Federal health officials released a proposed rule on Wednesday that would significantly shorten the amount of time individuals would have to enroll in health insurance plans in 2018. It is an attempt to incentivize insurers to stay in the marketplace while the Trump administration dismantles the Affordable Care Act.
As part of its professional excellence recognitions, the Law Journal invites nominees for General Counsel Impact Awards.
New Jersey Gov. Chris Christie has signed legislation regulating the ride-sharing industry in the state.
Lowenstein Sandler saw incremental increases in gross revenue and average equity partner compensation in 2016, even as attorney head count stayed essentially flat.
Timothy P. Ryan, who has led Pittsburgh-based Eckert Seamans Cherin & Mellott for 12 years, informed the firm Monday that he will step down as chief executive officer, effective March 1.
A fee-sharing dispute in a $5 million personal injury case could serve as a template and cautionary tale about what can go wrong when lawyers fail to attend to the details when entering into fee-splitting agreements.
State bar foundation seeks board nominations
Mock trial first-time attorney coaches benefit as much as students
NJSBA president testifies on proposed changes to ethics rules
A report on recent legislative action in Trenton of interest to NJSBA members
Last year was a better one than 2015 for the Am Law 50, and especially for the most profitable firms. The same can't be said for the rest of the industry.
New Jersey's Division on Civil Rights has filed a suit accusing the operator of a Hilton-branded hotel in Bergen County of paying women employees less than men who have the same job duties.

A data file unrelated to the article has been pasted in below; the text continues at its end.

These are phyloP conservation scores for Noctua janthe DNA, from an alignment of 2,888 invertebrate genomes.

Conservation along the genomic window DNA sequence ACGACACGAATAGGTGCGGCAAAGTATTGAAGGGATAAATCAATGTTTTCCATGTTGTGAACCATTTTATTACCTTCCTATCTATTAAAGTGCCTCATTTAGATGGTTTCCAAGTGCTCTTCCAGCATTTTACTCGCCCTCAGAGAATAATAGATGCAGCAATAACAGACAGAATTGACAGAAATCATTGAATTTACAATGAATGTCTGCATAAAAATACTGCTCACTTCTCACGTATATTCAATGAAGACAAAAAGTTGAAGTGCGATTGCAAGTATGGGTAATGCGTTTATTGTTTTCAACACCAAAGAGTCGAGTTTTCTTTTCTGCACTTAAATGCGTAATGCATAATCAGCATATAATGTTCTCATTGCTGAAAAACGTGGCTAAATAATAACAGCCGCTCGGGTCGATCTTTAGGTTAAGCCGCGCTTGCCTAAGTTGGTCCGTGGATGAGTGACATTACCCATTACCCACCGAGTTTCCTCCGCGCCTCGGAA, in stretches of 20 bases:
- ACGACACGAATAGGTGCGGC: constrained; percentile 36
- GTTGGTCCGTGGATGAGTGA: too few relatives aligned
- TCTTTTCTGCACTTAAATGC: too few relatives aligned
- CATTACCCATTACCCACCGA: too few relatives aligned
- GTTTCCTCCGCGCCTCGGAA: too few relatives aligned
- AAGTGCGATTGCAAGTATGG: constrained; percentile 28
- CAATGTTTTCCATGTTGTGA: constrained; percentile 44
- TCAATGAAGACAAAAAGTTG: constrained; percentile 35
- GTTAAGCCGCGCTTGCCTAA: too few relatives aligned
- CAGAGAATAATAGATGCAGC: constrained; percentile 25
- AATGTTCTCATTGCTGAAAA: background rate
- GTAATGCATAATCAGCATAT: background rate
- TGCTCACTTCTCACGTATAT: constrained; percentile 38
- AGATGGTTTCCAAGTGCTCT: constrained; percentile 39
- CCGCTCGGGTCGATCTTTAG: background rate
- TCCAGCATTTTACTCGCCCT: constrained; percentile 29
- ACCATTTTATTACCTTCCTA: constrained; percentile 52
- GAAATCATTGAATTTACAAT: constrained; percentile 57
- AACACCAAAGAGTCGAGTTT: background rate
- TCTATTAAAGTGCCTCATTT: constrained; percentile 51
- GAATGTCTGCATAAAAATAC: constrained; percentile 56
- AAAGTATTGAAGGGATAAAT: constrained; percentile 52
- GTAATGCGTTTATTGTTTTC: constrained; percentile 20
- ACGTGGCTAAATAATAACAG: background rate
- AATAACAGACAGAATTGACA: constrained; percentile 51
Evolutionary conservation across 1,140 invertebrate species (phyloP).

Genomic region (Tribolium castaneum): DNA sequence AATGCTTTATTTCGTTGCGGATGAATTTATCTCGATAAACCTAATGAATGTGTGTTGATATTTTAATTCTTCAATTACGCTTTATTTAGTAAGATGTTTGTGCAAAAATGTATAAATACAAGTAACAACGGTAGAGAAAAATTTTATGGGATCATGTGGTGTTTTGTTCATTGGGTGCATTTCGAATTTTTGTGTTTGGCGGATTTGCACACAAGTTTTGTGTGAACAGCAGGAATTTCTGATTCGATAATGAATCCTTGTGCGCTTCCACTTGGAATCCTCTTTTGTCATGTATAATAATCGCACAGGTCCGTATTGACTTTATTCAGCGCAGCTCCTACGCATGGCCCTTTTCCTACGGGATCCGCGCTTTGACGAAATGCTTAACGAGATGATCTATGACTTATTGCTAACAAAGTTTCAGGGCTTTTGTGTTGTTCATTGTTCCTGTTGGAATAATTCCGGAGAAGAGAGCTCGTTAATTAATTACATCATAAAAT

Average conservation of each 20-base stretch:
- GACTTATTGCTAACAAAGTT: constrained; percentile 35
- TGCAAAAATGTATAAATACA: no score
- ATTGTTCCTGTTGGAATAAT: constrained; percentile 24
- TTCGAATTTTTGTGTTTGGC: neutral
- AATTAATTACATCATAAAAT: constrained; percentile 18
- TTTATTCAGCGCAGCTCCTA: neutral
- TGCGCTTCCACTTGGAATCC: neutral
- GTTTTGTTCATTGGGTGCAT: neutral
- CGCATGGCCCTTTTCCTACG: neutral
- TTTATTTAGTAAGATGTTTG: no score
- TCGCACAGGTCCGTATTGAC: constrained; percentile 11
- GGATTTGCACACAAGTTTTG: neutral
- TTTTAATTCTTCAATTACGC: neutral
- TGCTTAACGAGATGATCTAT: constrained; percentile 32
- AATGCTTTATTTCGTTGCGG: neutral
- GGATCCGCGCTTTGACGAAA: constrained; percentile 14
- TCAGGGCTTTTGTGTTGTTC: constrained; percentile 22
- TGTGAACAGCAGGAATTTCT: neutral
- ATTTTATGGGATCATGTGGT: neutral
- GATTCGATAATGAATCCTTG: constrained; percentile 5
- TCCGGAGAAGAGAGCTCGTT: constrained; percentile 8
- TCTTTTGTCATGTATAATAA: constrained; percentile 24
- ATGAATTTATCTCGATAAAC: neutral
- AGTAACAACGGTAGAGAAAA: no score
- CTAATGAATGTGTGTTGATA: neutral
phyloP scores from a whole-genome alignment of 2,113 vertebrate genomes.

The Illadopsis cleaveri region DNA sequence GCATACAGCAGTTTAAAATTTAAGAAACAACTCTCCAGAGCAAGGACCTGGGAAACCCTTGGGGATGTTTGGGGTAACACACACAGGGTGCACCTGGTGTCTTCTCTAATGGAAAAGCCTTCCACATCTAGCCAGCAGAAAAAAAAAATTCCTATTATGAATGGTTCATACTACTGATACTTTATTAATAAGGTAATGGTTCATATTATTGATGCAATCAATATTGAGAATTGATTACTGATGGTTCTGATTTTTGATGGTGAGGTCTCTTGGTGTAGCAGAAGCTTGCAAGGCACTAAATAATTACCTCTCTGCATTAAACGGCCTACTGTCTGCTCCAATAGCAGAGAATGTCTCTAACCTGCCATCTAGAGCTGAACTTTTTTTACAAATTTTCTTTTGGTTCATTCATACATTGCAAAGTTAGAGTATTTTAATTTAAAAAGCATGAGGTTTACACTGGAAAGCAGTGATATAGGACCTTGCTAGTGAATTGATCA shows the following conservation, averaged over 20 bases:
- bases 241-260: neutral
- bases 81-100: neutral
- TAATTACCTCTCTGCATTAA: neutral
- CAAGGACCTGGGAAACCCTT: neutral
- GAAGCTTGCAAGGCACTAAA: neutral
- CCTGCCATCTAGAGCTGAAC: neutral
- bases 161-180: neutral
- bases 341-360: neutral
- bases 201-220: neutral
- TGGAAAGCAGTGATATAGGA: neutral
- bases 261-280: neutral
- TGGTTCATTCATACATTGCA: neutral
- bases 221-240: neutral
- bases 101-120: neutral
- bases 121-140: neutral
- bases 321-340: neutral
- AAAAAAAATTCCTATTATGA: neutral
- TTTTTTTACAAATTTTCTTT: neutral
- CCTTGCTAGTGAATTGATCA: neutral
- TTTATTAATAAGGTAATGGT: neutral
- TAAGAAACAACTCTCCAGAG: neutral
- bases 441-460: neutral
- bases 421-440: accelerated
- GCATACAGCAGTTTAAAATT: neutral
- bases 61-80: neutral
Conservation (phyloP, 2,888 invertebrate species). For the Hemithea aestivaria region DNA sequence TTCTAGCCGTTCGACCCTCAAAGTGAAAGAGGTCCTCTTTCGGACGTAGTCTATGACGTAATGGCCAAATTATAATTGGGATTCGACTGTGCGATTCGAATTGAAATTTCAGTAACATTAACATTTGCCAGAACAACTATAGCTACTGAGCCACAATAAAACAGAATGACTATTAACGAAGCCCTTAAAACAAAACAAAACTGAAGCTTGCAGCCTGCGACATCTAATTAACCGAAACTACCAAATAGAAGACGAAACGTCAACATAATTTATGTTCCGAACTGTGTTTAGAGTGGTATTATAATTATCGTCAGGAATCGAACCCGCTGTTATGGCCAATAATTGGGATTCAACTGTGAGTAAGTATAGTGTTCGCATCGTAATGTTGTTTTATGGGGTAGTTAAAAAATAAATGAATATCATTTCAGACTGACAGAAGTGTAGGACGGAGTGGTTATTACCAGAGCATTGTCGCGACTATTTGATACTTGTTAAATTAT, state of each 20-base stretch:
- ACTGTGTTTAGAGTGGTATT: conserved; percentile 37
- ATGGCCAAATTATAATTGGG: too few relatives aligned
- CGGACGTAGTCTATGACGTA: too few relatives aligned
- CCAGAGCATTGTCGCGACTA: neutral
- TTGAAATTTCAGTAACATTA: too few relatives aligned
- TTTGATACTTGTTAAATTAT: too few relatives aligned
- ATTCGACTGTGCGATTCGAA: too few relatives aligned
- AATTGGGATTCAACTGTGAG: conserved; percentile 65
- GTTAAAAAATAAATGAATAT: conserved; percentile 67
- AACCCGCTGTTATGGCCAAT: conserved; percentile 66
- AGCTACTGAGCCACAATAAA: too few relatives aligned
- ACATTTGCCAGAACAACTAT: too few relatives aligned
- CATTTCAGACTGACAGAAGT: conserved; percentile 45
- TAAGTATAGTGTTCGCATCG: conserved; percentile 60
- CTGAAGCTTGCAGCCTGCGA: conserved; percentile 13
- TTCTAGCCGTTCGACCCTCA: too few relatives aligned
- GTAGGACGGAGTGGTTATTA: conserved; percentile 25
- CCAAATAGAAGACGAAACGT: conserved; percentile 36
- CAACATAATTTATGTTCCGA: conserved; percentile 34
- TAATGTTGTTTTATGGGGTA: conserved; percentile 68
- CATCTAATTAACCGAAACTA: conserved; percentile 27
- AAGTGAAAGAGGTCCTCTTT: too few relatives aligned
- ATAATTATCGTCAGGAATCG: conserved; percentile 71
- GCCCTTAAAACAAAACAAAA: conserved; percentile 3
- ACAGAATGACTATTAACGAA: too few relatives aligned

We hope and trust that when put to the test, the plenary power of the United States to control immigration will not be extended to the exclusion or special scrutiny of individuals on the ground of religious belief.
It cannot be that cases that mediators or arbitrators find resolvable in a short time should be dragging on in the courts as the seasons change.
In Kim v. Kim, a Bergen County jury awarded $4.1 million on Dec. 19 to a teenager who brought a claim against her father over injuries she suffered in a motor vehicle crash.
With Thursday's snowstorm closing the courts and court offices, filing deadlines were ordered tolled by the New Jersey Supreme Court.
It's been a year since the larger-than-life justice died unexpectedly, and in many ways, according to lawyers, the court feels like a different place.
In a case that has received national attention, a New Jersey woman who is seeking to have her estranged and divorced parents pay for her college education will have to show that she remains unemancipated if she is to have her parents cover those costs, a state appeals court ruled on Friday.
Cohen Milstein Sellers & Toll, one of the nation's top plaintiffs firms, made a rare lateral hire this week by bringing on New Jersey's former top securities enforcer, Laura Posner, as a partner in New York. But Cohen Milstein also lost partners Linda Singer and Mimi Liu to rival plaintiffs firm Motley Rice.
Plaintiffs lawyers are seeking multicounty litigation status in New Jersey courts for the Stryker LFIT Anatomic Cobalt Chromium V40 Femoral Head made by Styker Orthopedics. The application, which was made public on Wednesday, follows a bid concerning the V40 Jan. 13 for federal multidistrict litigation status at the Judicial Panel on Multidistrict Litigation.
If there's a way to respond to a president who has taken aim at the federal judiciary, it's to speak with one voice. That's just what the Ninth Circuit did on Thursday with its per curiam opinion that struck back at the notion that a president's actions are unreviewable.